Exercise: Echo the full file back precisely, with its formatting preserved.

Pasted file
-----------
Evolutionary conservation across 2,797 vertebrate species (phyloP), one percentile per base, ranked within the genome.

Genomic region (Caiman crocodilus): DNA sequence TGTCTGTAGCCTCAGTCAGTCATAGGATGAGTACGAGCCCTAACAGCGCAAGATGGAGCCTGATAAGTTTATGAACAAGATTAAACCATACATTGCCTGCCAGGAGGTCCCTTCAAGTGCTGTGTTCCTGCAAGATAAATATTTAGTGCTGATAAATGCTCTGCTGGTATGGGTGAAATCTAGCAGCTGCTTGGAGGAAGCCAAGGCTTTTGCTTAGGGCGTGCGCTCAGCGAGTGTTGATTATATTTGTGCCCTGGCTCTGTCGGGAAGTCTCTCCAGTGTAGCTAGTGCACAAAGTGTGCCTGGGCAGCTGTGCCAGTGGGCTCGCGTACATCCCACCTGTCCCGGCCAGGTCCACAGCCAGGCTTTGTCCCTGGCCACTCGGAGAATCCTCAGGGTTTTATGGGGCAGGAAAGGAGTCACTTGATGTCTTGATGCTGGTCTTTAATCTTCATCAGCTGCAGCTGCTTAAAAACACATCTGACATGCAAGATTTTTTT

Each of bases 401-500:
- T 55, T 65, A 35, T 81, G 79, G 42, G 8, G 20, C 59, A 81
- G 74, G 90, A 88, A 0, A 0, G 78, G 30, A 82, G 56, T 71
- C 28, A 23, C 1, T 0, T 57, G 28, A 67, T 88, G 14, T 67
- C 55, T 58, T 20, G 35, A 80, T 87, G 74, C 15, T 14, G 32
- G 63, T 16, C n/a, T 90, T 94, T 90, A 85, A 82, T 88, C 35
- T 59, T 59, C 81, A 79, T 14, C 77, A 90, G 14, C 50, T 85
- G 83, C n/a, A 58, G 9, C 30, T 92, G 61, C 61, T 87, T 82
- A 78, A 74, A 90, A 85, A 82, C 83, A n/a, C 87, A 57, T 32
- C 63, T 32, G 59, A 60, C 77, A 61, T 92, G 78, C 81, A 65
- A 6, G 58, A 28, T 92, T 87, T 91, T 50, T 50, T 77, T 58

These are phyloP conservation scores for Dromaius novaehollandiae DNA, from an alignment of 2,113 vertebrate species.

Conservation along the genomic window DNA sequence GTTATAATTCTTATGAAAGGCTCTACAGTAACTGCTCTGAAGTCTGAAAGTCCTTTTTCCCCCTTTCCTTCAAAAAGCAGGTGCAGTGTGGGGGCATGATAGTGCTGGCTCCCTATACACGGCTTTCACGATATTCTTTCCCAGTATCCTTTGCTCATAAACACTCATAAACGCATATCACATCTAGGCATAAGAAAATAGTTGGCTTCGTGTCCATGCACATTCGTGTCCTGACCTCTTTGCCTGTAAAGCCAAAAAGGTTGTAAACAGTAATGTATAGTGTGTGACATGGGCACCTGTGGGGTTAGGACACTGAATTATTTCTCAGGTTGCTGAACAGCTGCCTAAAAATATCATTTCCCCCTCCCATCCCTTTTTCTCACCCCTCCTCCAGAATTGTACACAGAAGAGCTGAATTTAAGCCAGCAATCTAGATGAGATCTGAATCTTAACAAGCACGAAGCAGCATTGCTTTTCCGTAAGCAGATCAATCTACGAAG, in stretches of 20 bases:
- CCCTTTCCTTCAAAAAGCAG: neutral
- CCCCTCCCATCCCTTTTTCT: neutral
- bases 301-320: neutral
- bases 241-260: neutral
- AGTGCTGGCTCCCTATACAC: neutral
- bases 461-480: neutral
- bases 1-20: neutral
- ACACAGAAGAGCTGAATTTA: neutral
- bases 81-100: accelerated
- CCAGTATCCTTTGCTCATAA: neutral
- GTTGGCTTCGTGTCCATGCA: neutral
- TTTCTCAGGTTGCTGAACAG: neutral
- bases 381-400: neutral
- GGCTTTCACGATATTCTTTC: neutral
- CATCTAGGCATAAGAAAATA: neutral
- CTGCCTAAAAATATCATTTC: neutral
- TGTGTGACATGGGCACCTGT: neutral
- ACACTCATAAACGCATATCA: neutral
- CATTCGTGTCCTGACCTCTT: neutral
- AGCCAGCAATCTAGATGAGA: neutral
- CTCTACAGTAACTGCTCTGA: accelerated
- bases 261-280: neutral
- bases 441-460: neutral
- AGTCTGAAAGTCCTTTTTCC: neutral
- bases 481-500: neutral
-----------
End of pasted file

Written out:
Evolutionary conservation across 2,797 vertebrate species (phyloP), one percentile per base, ranked within the genome.

Genomic region (Caiman crocodilus): DNA sequence TGTCTGTAGCCTCAGTCAGTCATAGGATGAGTACGAGCCCTAACAGCGCAAGATGGAGCCTGATAAGTTTATGAACAAGATTAAACCATACATTGCCTGCCAGGAGGTCCCTTCAAGTGCTGTGTTCCTGCAAGATAAATATTTAGTGCTGATAAATGCTCTGCTGGTATGGGTGAAATCTAGCAGCTGCTTGGAGGAAGCCAAGGCTTTTGCTTAGGGCGTGCGCTCAGCGAGTGTTGATTATATTTGTGCCCTGGCTCTGTCGGGAAGTCTCTCCAGTGTAGCTAGTGCACAAAGTGTGCCTGGGCAGCTGTGCCAGTGGGCTCGCGTACATCCCACCTGTCCCGGCCAGGTCCACAGCCAGGCTTTGTCCCTGGCCACTCGGAGAATCCTCAGGGTTTTATGGGGCAGGAAAGGAGTCACTTGATGTCTTGATGCTGGTCTTTAATCTTCATCAGCTGCAGCTGCTTAAAAACACATCTGACATGCAAGATTTTTTT

Each of bases 401-500:
- T 55, T 65, A 35, T 81, G 79, G 42, G 8, G 20, C 59, A 81
- G 74, G 90, A 88, A 0, A 0, G 78, G 30, A 82, G 56, T 71
- C 28, A 23, C 1, T 0, T 57, G 28, A 67, T 88, G 14, T 67
- C 55, T 58, T 20, G 35, A 80, T 87, G 74, C 15, T 14, G 32
- G 63, T 16, C n/a, T 90, T 94, T 90, A 85, A 82, T 88, C 35
- T 59, T 59, C 81, A 79, T 14, C 77, A 90, G 14, C 50, T 85
- G 83, C n/a, A 58, G 9, C 30, T 92, G 61, C 61, T 87, T 82
- A 78, A 74, A 90, A 85, A 82, C 83, A n/a, C 87, A 57, T 32
- C 63, T 32, G 59, A 60, C 77, A 61, T 92, G 78, C 81, A 65
- A 6, G 58, A 28, T 92, T 87, T 91, T 50, T 50, T 77, T 58

These are phyloP conservation scores for Dromaius novaehollandiae DNA, from an alignment of 2,113 vertebrate species.

Conservation along the genomic window DNA sequence GTTATAATTCTTATGAAAGGCTCTACAGTAACTGCTCTGAAGTCTGAAAGTCCTTTTTCCCCCTTTCCTTCAAAAAGCAGGTGCAGTGTGGGGGCATGATAGTGCTGGCTCCCTATACACGGCTTTCACGATATTCTTTCCCAGTATCCTTTGCTCATAAACACTCATAAACGCATATCACATCTAGGCATAAGAAAATAGTTGGCTTCGTGTCCATGCACATTCGTGTCCTGACCTCTTTGCCTGTAAAGCCAAAAAGGTTGTAAACAGTAATGTATAGTGTGTGACATGGGCACCTGTGGGGTTAGGACACTGAATTATTTCTCAGGTTGCTGAACAGCTGCCTAAAAATATCATTTCCCCCTCCCATCCCTTTTTCTCACCCCTCCTCCAGAATTGTACACAGAAGAGCTGAATTTAAGCCAGCAATCTAGATGAGATCTGAATCTTAACAAGCACGAAGCAGCATTGCTTTTCCGTAAGCAGATCAATCTACGAAG, in stretches of 20 bases:
- CCCTTTCCTTCAAAAAGCAG: neutral
- CCCCTCCCATCCCTTTTTCT: neutral
- bases 301-320: neutral
- bases 241-260: neutral
- AGTGCTGGCTCCCTATACAC: neutral
- bases 461-480: neutral
- bases 1-20: neutral
- ACACAGAAGAGCTGAATTTA: neutral
- bases 81-100: accelerated
- CCAGTATCCTTTGCTCATAA: neutral
- GTTGGCTTCGTGTCCATGCA: neutral
- TTTCTCAGGTTGCTGAACAG: neutral
- bases 381-400: neutral
- GGCTTTCACGATATTCTTTC: neutral
- CATCTAGGCATAAGAAAATA: neutral
- CTGCCTAAAAATATCATTTC: neutral
- TGTGTGACATGGGCACCTGT: neutral
- ACACTCATAAACGCATATCA: neutral
- CATTCGTGTCCTGACCTCTT: neutral
- AGCCAGCAATCTAGATGAGA: neutral
- CTCTACAGTAACTGCTCTGA: accelerated
- bases 261-280: neutral
- bases 441-460: neutral
- AGTCTGAAAGTCCTTTTTCC: neutral
- bases 481-500: neutral